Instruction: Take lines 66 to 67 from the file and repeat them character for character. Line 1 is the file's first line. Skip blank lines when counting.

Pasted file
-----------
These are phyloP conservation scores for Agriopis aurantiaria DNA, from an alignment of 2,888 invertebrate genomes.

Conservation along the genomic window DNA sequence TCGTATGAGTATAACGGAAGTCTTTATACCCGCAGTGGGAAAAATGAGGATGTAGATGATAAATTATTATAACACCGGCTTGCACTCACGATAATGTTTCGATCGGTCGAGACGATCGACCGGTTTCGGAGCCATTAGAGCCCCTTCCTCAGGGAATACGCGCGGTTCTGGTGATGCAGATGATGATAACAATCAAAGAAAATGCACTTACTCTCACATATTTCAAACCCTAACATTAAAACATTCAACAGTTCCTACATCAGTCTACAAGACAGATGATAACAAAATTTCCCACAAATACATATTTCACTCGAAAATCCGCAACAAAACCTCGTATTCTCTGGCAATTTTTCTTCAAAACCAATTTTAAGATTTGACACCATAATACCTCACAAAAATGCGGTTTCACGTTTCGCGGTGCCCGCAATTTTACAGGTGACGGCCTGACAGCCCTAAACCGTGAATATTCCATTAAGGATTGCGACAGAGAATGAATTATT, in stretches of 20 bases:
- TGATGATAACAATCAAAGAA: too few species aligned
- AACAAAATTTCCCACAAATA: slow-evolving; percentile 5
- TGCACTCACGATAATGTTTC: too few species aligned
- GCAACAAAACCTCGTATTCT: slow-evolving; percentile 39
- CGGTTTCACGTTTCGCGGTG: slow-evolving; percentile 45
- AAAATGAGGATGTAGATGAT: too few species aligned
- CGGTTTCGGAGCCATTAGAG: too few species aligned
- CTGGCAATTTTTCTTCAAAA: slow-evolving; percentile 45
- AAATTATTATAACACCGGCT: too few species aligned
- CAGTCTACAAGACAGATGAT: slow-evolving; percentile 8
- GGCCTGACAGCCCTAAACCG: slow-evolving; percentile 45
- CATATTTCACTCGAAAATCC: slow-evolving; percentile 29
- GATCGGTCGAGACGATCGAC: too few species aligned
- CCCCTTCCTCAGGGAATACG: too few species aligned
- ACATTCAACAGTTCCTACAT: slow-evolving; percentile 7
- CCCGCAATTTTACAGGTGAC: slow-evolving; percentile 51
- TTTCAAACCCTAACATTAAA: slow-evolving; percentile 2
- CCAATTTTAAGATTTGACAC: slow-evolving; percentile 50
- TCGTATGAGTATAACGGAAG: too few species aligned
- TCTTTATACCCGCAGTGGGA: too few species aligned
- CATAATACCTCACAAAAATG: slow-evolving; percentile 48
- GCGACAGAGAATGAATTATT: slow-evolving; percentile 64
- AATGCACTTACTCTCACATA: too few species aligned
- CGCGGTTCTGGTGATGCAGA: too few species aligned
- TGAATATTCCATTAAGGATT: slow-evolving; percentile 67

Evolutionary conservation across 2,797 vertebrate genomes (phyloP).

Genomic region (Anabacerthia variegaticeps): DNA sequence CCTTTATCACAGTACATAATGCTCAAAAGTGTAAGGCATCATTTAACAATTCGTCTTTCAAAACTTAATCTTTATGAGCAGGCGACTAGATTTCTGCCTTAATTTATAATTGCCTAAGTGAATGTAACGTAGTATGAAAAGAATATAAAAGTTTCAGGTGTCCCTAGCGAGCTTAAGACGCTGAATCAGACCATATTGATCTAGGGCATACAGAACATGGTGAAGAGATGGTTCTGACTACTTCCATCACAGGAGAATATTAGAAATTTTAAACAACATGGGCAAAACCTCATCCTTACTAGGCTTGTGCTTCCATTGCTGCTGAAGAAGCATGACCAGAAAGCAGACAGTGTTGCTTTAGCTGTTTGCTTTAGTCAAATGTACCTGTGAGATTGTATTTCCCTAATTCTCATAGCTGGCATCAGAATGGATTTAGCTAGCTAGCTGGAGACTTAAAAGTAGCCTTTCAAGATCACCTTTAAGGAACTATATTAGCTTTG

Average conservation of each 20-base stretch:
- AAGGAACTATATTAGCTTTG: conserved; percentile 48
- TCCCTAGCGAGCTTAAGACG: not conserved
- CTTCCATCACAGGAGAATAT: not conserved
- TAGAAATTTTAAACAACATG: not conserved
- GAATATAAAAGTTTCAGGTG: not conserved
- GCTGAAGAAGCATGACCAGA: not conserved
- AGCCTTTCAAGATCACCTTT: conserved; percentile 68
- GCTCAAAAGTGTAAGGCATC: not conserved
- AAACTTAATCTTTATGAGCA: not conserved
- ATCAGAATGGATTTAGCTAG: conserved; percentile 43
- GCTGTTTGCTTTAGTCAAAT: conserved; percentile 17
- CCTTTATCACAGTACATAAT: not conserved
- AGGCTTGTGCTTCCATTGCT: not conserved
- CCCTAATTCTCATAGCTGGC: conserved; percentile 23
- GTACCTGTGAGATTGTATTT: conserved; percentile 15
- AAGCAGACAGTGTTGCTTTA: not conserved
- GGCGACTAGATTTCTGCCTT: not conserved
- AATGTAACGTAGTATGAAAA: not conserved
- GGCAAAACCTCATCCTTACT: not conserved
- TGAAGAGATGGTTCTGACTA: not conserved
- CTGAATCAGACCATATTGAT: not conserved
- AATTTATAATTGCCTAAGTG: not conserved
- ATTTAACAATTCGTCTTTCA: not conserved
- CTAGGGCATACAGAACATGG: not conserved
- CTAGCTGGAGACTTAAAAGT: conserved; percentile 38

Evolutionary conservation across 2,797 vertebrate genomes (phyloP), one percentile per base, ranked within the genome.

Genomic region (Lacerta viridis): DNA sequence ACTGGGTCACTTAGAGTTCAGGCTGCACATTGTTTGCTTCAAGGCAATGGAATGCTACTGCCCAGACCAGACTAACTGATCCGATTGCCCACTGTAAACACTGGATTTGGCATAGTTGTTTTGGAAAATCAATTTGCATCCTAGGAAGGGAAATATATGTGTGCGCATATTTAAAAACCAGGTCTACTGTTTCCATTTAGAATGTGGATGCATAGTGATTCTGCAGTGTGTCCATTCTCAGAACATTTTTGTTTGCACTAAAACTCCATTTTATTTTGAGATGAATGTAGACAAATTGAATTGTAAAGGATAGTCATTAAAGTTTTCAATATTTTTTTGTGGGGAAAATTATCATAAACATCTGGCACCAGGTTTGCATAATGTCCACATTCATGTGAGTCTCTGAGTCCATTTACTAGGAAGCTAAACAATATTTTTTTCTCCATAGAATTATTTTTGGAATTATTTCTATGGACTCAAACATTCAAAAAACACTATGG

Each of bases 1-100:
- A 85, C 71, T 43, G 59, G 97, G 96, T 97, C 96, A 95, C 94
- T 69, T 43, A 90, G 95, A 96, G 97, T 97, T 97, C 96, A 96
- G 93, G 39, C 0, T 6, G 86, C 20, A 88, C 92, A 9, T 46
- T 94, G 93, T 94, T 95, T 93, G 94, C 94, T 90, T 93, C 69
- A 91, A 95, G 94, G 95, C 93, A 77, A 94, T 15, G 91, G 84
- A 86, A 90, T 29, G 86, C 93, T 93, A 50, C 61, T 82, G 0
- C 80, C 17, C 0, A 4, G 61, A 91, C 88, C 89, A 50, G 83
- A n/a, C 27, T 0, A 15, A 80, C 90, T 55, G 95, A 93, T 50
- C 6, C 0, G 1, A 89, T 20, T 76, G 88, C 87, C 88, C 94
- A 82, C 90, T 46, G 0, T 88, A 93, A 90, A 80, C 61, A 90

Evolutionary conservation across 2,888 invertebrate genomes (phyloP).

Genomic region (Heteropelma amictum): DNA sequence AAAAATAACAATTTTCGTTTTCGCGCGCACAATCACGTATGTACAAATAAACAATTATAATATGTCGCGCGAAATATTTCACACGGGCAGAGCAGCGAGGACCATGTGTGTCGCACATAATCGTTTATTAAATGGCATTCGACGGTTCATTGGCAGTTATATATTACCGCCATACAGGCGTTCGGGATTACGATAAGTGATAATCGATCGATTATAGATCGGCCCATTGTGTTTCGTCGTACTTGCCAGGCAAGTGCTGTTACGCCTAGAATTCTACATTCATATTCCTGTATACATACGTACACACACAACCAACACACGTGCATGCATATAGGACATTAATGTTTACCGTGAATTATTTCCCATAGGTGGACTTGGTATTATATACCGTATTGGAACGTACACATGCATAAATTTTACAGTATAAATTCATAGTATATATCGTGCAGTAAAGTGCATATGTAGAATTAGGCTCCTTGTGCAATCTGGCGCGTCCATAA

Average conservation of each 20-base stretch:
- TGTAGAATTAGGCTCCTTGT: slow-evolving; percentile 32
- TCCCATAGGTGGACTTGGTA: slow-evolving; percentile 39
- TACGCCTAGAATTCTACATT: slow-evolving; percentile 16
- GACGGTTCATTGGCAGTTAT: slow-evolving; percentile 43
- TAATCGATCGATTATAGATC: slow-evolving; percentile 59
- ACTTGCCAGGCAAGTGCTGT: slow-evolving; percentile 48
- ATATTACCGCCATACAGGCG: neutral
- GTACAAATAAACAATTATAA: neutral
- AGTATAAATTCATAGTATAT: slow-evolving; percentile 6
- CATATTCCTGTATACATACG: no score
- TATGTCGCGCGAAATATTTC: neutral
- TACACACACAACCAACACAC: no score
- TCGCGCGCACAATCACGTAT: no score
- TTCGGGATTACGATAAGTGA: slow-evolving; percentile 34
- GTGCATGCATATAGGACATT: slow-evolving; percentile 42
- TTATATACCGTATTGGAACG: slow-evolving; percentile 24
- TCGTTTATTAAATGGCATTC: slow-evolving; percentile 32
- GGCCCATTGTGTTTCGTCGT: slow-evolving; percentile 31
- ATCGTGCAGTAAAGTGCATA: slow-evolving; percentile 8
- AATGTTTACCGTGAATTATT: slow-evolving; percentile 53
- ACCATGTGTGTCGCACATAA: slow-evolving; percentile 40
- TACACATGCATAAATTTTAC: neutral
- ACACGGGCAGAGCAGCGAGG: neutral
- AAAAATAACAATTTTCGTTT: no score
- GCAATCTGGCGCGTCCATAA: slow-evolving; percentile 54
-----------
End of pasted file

- A n/a, C 27, T 0, A 15, A 80, C 90, T 55, G 95, A 93, T 50
- C 6, C 0, G 1, A 89, T 20, T 76, G 88, C 87, C 88, C 94